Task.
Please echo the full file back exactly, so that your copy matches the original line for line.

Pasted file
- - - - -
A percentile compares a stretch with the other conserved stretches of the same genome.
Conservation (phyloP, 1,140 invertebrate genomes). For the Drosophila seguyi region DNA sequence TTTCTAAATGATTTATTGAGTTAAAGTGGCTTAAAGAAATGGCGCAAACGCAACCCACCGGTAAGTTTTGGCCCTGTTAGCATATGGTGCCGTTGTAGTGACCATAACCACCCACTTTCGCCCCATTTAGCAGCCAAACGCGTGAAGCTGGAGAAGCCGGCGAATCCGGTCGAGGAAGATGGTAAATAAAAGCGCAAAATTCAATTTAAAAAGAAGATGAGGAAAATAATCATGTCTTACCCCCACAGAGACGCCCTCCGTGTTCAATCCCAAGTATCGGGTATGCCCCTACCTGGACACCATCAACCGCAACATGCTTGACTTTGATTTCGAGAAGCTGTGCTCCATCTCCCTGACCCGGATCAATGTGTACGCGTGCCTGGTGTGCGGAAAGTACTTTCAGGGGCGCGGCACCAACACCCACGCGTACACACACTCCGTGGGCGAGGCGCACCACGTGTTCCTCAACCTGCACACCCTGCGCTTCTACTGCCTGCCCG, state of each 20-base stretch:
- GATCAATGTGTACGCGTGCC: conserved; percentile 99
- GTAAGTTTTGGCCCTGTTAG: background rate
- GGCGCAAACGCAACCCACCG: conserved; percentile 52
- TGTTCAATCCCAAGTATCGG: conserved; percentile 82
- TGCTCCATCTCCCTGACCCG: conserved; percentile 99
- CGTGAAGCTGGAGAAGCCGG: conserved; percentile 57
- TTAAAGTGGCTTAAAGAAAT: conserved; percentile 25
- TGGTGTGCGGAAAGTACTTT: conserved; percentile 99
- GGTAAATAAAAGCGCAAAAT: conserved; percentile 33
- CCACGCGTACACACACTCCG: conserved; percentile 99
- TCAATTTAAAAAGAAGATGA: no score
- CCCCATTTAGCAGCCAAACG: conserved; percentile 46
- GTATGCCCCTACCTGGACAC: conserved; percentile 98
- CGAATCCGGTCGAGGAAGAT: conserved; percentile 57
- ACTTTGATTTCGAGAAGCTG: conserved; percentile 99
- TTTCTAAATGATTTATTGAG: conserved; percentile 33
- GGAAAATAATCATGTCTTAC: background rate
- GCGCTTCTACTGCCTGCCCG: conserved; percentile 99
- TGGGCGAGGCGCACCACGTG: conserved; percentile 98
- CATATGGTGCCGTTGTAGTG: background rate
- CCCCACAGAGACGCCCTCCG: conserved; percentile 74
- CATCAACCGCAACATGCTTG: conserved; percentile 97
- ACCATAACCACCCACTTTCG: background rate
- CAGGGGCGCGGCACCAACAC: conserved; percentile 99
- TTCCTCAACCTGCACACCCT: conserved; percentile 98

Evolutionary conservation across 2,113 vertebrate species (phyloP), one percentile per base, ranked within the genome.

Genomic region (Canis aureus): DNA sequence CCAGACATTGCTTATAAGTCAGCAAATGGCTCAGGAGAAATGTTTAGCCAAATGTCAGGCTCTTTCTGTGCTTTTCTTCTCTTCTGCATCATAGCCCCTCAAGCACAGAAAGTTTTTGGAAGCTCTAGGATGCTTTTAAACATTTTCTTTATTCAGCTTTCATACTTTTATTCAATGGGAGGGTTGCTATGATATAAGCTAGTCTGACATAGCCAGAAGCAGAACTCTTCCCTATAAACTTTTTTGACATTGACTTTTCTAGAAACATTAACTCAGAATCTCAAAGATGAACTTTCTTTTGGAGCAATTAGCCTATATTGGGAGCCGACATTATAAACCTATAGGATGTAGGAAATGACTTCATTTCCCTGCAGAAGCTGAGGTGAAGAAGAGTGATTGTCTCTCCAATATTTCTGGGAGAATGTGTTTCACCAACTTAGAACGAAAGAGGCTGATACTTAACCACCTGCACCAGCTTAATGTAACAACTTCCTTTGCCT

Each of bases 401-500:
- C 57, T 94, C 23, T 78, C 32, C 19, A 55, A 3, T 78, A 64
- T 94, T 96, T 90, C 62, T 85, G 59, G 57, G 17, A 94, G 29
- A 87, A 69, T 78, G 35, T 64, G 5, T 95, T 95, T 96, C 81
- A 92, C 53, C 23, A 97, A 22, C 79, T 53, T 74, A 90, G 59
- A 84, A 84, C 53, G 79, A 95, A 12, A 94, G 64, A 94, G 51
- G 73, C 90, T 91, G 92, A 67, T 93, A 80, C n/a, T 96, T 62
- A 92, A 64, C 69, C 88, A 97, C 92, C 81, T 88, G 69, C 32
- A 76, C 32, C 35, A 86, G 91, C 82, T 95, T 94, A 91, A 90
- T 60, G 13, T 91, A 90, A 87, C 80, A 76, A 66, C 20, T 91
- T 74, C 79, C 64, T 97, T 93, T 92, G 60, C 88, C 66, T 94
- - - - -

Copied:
A percentile compares a stretch with the other conserved stretches of the same genome.
Conservation (phyloP, 1,140 invertebrate genomes). For the Drosophila seguyi region DNA sequence TTTCTAAATGATTTATTGAGTTAAAGTGGCTTAAAGAAATGGCGCAAACGCAACCCACCGGTAAGTTTTGGCCCTGTTAGCATATGGTGCCGTTGTAGTGACCATAACCACCCACTTTCGCCCCATTTAGCAGCCAAACGCGTGAAGCTGGAGAAGCCGGCGAATCCGGTCGAGGAAGATGGTAAATAAAAGCGCAAAATTCAATTTAAAAAGAAGATGAGGAAAATAATCATGTCTTACCCCCACAGAGACGCCCTCCGTGTTCAATCCCAAGTATCGGGTATGCCCCTACCTGGACACCATCAACCGCAACATGCTTGACTTTGATTTCGAGAAGCTGTGCTCCATCTCCCTGACCCGGATCAATGTGTACGCGTGCCTGGTGTGCGGAAAGTACTTTCAGGGGCGCGGCACCAACACCCACGCGTACACACACTCCGTGGGCGAGGCGCACCACGTGTTCCTCAACCTGCACACCCTGCGCTTCTACTGCCTGCCCG, state of each 20-base stretch:
- GATCAATGTGTACGCGTGCC: conserved; percentile 99
- GTAAGTTTTGGCCCTGTTAG: background rate
- GGCGCAAACGCAACCCACCG: conserved; percentile 52
- TGTTCAATCCCAAGTATCGG: conserved; percentile 82
- TGCTCCATCTCCCTGACCCG: conserved; percentile 99
- CGTGAAGCTGGAGAAGCCGG: conserved; percentile 57
- TTAAAGTGGCTTAAAGAAAT: conserved; percentile 25
- TGGTGTGCGGAAAGTACTTT: conserved; percentile 99
- GGTAAATAAAAGCGCAAAAT: conserved; percentile 33
- CCACGCGTACACACACTCCG: conserved; percentile 99
- TCAATTTAAAAAGAAGATGA: no score
- CCCCATTTAGCAGCCAAACG: conserved; percentile 46
- GTATGCCCCTACCTGGACAC: conserved; percentile 98
- CGAATCCGGTCGAGGAAGAT: conserved; percentile 57
- ACTTTGATTTCGAGAAGCTG: conserved; percentile 99
- TTTCTAAATGATTTATTGAG: conserved; percentile 33
- GGAAAATAATCATGTCTTAC: background rate
- GCGCTTCTACTGCCTGCCCG: conserved; percentile 99
- TGGGCGAGGCGCACCACGTG: conserved; percentile 98
- CATATGGTGCCGTTGTAGTG: background rate
- CCCCACAGAGACGCCCTCCG: conserved; percentile 74
- CATCAACCGCAACATGCTTG: conserved; percentile 97
- ACCATAACCACCCACTTTCG: background rate
- CAGGGGCGCGGCACCAACAC: conserved; percentile 99
- TTCCTCAACCTGCACACCCT: conserved; percentile 98

Evolutionary conservation across 2,113 vertebrate species (phyloP), one percentile per base, ranked within the genome.

Genomic region (Canis aureus): DNA sequence CCAGACATTGCTTATAAGTCAGCAAATGGCTCAGGAGAAATGTTTAGCCAAATGTCAGGCTCTTTCTGTGCTTTTCTTCTCTTCTGCATCATAGCCCCTCAAGCACAGAAAGTTTTTGGAAGCTCTAGGATGCTTTTAAACATTTTCTTTATTCAGCTTTCATACTTTTATTCAATGGGAGGGTTGCTATGATATAAGCTAGTCTGACATAGCCAGAAGCAGAACTCTTCCCTATAAACTTTTTTGACATTGACTTTTCTAGAAACATTAACTCAGAATCTCAAAGATGAACTTTCTTTTGGAGCAATTAGCCTATATTGGGAGCCGACATTATAAACCTATAGGATGTAGGAAATGACTTCATTTCCCTGCAGAAGCTGAGGTGAAGAAGAGTGATTGTCTCTCCAATATTTCTGGGAGAATGTGTTTCACCAACTTAGAACGAAAGAGGCTGATACTTAACCACCTGCACCAGCTTAATGTAACAACTTCCTTTGCCT

Each of bases 401-500:
- C 57, T 94, C 23, T 78, C 32, C 19, A 55, A 3, T 78, A 64
- T 94, T 96, T 90, C 62, T 85, G 59, G 57, G 17, A 94, G 29
- A 87, A 69, T 78, G 35, T 64, G 5, T 95, T 95, T 96, C 81
- A 92, C 53, C 23, A 97, A 22, C 79, T 53, T 74, A 90, G 59
- A 84, A 84, C 53, G 79, A 95, A 12, A 94, G 64, A 94, G 51
- G 73, C 90, T 91, G 92, A 67, T 93, A 80, C n/a, T 96, T 62
- A 92, A 64, C 69, C 88, A 97, C 92, C 81, T 88, G 69, C 32
- A 76, C 32, C 35, A 86, G 91, C 82, T 95, T 94, A 91, A 90
- T 60, G 13, T 91, A 90, A 87, C 80, A 76, A 66, C 20, T 91
- T 74, C 79, C 64, T 97, T 93, T 92, G 60, C 88, C 66, T 94